Participate: Collecting Reputable Digital Resources Quest

posted May 16, 2016, 6:38 AM by Emily Kroutil   [ updated May 19, 2016, 7:57 AM ]
A few years ago, I taught a class called Research II.  One of the most important parts of that class was teaching the students what was a reputable website for collecting information for their research projects and which sites looked reputable but were really created by an individual or group with an agenda and usually quite biased.  When teaching AP Environmental Science, I had to do a similar lesson with those students so they could evaluate sites not just for their lab reports, but also as far as environmental information.  There are quite a few hot topics (climate change, evolution, vaccines...) in AP Environmental Science that tend to accumulate sites that aren't reputable.  It was important for me to teach my students how to evaluate these sites so they would not be fed misinformation and would be able to sift through the myriad of sites on the internet about these topics.

With that being said, it was interesting to complete this quest and see what "official" resources are out there for people to evaluate the trustworthiness of internet sites.  Previously, I had cobbled together my own "list" of what makes a site reputable or not, and it was interesting to see what authorities on the subject had to say and how that agreed or disagreed with what I had been telling my students (spoiler alert: I'd been doing a pretty good job if I don't say so myself ;-))

I did not realize there were so many organizations on the web dedicated to the purpose of teaching people how to tell a reputable site from a not-so-reputable site.  Unfortunately, if I didn't realize these organizations were out there, it's likely that others don't as well.  When/if my virtual students are completing research projects, it will be important to lead them to the collection of sites that I've bookmarked - not only because they are a good resource in evaluating websites but also to "get the word out" that these organizations and sites exist so they can (hopefully) spread the word.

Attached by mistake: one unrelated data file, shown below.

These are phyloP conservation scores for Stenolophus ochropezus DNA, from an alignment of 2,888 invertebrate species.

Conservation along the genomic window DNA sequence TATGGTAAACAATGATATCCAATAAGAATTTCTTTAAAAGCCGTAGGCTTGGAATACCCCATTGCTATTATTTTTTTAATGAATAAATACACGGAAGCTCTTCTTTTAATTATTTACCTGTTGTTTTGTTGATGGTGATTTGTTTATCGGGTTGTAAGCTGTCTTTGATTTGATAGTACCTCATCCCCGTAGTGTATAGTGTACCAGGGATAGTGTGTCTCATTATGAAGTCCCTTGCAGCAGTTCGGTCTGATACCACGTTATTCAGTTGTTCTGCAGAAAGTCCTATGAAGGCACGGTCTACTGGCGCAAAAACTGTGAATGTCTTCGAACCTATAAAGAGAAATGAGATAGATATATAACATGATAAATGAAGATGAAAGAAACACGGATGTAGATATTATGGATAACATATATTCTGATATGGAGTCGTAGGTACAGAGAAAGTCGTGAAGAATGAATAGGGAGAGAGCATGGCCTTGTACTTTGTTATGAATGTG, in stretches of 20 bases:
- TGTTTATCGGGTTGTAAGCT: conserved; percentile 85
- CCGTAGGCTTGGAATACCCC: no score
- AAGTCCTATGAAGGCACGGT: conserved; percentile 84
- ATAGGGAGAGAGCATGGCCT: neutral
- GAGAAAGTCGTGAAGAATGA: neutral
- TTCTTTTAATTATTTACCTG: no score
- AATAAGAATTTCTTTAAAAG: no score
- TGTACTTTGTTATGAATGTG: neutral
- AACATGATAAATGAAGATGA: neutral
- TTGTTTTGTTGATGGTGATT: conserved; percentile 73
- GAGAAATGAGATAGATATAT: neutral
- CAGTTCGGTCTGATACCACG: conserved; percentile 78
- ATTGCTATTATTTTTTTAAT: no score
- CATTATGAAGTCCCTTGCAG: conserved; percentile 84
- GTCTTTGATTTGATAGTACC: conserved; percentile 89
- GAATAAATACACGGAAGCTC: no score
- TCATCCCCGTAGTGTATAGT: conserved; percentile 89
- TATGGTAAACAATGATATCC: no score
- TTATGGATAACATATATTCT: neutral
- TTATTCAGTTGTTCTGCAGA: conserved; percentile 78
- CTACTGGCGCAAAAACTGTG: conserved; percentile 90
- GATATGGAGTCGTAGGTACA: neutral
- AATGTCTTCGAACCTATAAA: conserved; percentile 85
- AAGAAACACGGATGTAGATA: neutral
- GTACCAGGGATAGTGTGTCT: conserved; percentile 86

As far as the sites I looked at, I think the following sites would be the most useful for students:
2) Berkeley's Instructions on How to Evaluate a Website (this is similar to what I tell my students)
3) Web of Trust - I just think this is a really cool idea and a good example of how a large number of people from a wide-variety of backgrounds can use the internet for good.

Here's my full list of bookmarked digital literacy sites: Digital Literacy Bookmarks

I think it would be important to direct students to Berkeley's website (#2 above) for evaluating websites.  It would be helpful to maybe create a google form with questions that the kids could fill out based on their exploration of the site.  Then, it would be a good idea to quiz them on the information on that site (just to make sure it sticks ;-)).  Then, throughout the course, any time the kids need to supply information found from outside sources, make them list the site with the link and write a couple sentences about why they thought this particular site was a reputable site.  It would also probably be useful to create a checklist for the students to evaluate websites and possibly even turn in this checklist with their list of sites...

Basically, this quest re-emphasized the importance of teaching students how to identify a reputable website.  I've been doing it so long, it is second nature to me but sometimes I forget that this isn't common practice with most students.